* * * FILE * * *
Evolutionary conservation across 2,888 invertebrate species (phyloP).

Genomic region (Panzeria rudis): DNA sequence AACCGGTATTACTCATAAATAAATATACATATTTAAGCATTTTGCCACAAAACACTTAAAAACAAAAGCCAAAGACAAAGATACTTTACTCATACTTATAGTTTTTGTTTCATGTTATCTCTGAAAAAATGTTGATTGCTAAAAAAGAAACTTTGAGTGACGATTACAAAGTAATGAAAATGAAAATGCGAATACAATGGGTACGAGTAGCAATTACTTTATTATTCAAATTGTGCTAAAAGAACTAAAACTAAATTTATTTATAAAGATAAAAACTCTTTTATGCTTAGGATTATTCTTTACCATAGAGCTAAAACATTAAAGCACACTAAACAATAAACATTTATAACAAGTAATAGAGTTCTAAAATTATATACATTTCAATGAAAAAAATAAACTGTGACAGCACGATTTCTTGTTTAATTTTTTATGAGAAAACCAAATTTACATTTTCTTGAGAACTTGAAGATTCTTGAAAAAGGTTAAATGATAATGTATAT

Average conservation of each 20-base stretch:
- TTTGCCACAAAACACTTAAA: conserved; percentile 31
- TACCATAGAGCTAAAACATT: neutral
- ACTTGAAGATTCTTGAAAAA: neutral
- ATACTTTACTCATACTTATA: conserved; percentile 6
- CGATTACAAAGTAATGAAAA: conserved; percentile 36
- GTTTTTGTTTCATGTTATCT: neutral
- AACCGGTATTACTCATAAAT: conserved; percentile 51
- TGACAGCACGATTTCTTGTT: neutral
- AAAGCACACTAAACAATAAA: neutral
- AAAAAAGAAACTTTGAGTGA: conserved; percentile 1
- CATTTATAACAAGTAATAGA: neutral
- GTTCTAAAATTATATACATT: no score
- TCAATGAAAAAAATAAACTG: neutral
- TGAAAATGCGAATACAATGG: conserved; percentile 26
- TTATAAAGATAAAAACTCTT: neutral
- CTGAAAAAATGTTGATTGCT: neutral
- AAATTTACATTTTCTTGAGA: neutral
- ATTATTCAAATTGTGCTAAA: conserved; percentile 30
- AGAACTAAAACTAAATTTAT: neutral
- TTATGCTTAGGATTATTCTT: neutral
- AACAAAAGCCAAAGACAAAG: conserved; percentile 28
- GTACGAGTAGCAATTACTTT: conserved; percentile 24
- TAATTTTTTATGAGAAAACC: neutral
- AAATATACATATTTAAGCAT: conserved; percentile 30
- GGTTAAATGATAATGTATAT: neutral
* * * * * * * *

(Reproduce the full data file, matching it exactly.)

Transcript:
Evolutionary conservation across 2,888 invertebrate species (phyloP).

Genomic region (Panzeria rudis): DNA sequence AACCGGTATTACTCATAAATAAATATACATATTTAAGCATTTTGCCACAAAACACTTAAAAACAAAAGCCAAAGACAAAGATACTTTACTCATACTTATAGTTTTTGTTTCATGTTATCTCTGAAAAAATGTTGATTGCTAAAAAAGAAACTTTGAGTGACGATTACAAAGTAATGAAAATGAAAATGCGAATACAATGGGTACGAGTAGCAATTACTTTATTATTCAAATTGTGCTAAAAGAACTAAAACTAAATTTATTTATAAAGATAAAAACTCTTTTATGCTTAGGATTATTCTTTACCATAGAGCTAAAACATTAAAGCACACTAAACAATAAACATTTATAACAAGTAATAGAGTTCTAAAATTATATACATTTCAATGAAAAAAATAAACTGTGACAGCACGATTTCTTGTTTAATTTTTTATGAGAAAACCAAATTTACATTTTCTTGAGAACTTGAAGATTCTTGAAAAAGGTTAAATGATAATGTATAT

Average conservation of each 20-base stretch:
- TTTGCCACAAAACACTTAAA: conserved; percentile 31
- TACCATAGAGCTAAAACATT: neutral
- ACTTGAAGATTCTTGAAAAA: neutral
- ATACTTTACTCATACTTATA: conserved; percentile 6
- CGATTACAAAGTAATGAAAA: conserved; percentile 36
- GTTTTTGTTTCATGTTATCT: neutral
- AACCGGTATTACTCATAAAT: conserved; percentile 51
- TGACAGCACGATTTCTTGTT: neutral
- AAAGCACACTAAACAATAAA: neutral
- AAAAAAGAAACTTTGAGTGA: conserved; percentile 1
- CATTTATAACAAGTAATAGA: neutral
- GTTCTAAAATTATATACATT: no score
- TCAATGAAAAAAATAAACTG: neutral
- TGAAAATGCGAATACAATGG: conserved; percentile 26
- TTATAAAGATAAAAACTCTT: neutral
- CTGAAAAAATGTTGATTGCT: neutral
- AAATTTACATTTTCTTGAGA: neutral
- ATTATTCAAATTGTGCTAAA: conserved; percentile 30
- AGAACTAAAACTAAATTTAT: neutral
- TTATGCTTAGGATTATTCTT: neutral
- AACAAAAGCCAAAGACAAAG: conserved; percentile 28
- GTACGAGTAGCAATTACTTT: conserved; percentile 24
- TAATTTTTTATGAGAAAACC: neutral
- AAATATACATATTTAAGCAT: conserved; percentile 30
- GGTTAAATGATAATGTATAT: neutral